It’s hard to deny that retail has had a tough couple of years. The retail market oversaturation has caused mass store closures in 2019 with no end in sight. In 2018, we saw store closures from national and multi-national retailers such as Toys R’ Us, Sears, and Sam’s Club. These closures have resulted in over 150 million square feet of retail space going dark. The recent announcement of Payless filing for chapter 7 bankruptcy protection adds 2,500 store closures, bringing the total for 2019 thus far to 4000. These are the highest level of retail vacancy we’ve seen since 2010. Coupled with the rise of online shopping, many retailers have stopped their rapid expansion and have shifted their focus to succeeding online and adopting a stricter real estate strategy expanding only to class A shopping centers and malls. This leaves mall and shopping center owns in a precarious situation because of the dwindling number of retailers looking to expand and fill these empty store fronts.
So, what are retail landlords supposed to do? Well, some have turned to repurposing empty retail locations into coworking facilities. This trend is growing surprisingly fast with estimates that coworking space will grow at retail properties by a rate of 25% annually through 2023. An early adopter of this trend is Macerich which owns more than 52 million square feet of retail real estate. Macerich partnered with coworking giant Industrious to bring shared office space to facilities that retailers have left vacant. Companies like WeWork are also following suit with the announcement that they’ll take over Hudson Bay’s Lord & Taylor flagship store in Manhattan. The goal of these locations for mall operators is to serve as incubators for new brands that could eventually run stores of their own within those very locations. Landlords seem to be more interested in fostering relationships with the young companies that grow within these coworking spaces.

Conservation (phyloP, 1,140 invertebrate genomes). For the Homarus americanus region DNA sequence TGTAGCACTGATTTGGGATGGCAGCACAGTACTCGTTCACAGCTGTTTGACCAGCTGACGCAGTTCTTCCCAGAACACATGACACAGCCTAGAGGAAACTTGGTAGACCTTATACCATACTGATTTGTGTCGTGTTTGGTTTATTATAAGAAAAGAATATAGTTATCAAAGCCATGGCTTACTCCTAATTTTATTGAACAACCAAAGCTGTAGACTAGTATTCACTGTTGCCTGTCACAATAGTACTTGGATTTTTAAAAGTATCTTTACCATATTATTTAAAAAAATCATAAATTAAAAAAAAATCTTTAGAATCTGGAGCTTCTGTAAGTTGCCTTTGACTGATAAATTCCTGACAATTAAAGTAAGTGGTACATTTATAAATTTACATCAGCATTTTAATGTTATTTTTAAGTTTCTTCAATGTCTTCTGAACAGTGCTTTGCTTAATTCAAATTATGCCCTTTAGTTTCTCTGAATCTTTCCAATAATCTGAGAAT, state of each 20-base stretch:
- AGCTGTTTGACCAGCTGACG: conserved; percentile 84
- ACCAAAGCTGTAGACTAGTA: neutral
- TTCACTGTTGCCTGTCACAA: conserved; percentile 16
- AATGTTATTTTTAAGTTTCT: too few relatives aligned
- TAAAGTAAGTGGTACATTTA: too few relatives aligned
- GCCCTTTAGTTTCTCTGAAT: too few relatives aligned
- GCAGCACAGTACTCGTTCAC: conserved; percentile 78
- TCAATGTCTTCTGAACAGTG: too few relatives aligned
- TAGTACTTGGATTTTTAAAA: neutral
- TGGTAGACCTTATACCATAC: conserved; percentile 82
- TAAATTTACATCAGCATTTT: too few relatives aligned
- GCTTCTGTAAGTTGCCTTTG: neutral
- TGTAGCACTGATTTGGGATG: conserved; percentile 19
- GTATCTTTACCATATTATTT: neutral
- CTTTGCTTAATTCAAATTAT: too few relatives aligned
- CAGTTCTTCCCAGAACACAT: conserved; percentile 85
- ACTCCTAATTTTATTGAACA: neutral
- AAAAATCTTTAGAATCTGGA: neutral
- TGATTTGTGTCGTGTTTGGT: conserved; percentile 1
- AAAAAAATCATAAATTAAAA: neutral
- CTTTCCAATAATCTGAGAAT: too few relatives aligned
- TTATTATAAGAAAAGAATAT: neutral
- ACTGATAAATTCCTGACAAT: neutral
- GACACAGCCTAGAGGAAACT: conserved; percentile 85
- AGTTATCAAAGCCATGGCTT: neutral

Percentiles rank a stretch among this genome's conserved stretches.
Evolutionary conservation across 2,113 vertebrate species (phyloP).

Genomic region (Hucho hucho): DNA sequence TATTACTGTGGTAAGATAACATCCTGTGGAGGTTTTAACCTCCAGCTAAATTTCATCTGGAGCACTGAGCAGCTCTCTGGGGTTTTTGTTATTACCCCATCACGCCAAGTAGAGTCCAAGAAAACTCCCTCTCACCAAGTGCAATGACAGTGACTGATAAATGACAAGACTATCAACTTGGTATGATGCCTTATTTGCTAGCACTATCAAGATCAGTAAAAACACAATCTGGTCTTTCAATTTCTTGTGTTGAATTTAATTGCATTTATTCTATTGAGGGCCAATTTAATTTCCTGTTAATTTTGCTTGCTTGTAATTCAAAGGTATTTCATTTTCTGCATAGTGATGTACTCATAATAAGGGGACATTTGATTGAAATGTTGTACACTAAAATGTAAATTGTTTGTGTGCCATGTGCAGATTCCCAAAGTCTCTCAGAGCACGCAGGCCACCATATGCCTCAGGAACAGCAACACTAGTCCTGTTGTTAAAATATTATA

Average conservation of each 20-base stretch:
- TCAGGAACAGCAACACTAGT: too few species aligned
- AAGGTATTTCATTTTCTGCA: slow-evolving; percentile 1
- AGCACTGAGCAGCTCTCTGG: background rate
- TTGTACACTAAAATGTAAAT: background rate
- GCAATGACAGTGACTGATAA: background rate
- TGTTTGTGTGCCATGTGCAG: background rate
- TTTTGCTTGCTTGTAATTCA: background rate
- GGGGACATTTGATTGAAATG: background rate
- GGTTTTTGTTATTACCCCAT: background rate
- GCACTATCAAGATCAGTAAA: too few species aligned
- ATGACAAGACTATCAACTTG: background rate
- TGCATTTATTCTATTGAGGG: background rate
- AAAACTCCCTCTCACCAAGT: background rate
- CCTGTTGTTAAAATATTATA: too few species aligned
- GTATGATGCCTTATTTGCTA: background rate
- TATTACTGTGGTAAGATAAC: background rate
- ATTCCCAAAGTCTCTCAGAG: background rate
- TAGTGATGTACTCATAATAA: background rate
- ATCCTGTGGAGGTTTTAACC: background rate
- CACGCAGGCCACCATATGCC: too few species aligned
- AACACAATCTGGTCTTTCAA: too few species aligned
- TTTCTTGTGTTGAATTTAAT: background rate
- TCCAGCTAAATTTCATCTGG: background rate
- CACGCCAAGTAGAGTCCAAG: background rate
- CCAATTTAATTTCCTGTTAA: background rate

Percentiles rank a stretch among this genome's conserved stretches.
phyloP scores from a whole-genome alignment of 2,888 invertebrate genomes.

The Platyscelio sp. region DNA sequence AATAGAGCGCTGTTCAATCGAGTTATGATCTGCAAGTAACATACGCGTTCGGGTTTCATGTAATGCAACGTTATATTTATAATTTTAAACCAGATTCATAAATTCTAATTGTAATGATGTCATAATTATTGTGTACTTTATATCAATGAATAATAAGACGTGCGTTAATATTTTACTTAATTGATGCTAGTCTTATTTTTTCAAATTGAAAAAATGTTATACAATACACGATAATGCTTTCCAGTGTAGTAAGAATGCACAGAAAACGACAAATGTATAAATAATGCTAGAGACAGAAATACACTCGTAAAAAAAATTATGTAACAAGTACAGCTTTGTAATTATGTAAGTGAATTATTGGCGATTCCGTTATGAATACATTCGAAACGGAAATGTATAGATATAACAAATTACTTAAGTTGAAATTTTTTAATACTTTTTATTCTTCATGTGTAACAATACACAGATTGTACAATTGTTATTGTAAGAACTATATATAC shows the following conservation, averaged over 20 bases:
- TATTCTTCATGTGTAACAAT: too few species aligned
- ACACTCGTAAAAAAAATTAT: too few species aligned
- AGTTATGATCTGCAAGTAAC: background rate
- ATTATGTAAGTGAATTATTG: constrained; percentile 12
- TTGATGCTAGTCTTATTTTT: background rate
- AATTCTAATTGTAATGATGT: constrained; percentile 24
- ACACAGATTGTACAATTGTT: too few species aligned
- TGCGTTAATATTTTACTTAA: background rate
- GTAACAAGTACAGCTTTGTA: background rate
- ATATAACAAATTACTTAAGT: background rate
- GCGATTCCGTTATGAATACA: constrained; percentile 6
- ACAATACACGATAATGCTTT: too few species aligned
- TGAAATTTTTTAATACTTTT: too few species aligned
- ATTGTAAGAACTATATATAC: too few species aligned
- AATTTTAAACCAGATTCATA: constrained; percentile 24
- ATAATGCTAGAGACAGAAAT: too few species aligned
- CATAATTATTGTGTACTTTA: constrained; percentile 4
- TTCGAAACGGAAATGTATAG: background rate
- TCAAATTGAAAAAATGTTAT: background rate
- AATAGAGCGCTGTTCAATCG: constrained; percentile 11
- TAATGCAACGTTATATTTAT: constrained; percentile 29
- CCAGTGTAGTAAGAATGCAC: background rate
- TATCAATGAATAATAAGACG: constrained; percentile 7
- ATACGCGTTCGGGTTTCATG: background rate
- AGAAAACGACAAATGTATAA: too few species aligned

These coworking facilities seem to be filling a growing desire of young professionals to have alternative workplaces outside of the traditional office. With 43% of employed Americans now spending some time working remotely, it seems only natural these workplaces would be in close proximity to popular restaurants and other experiential experiences that are found in malls and shopping centers.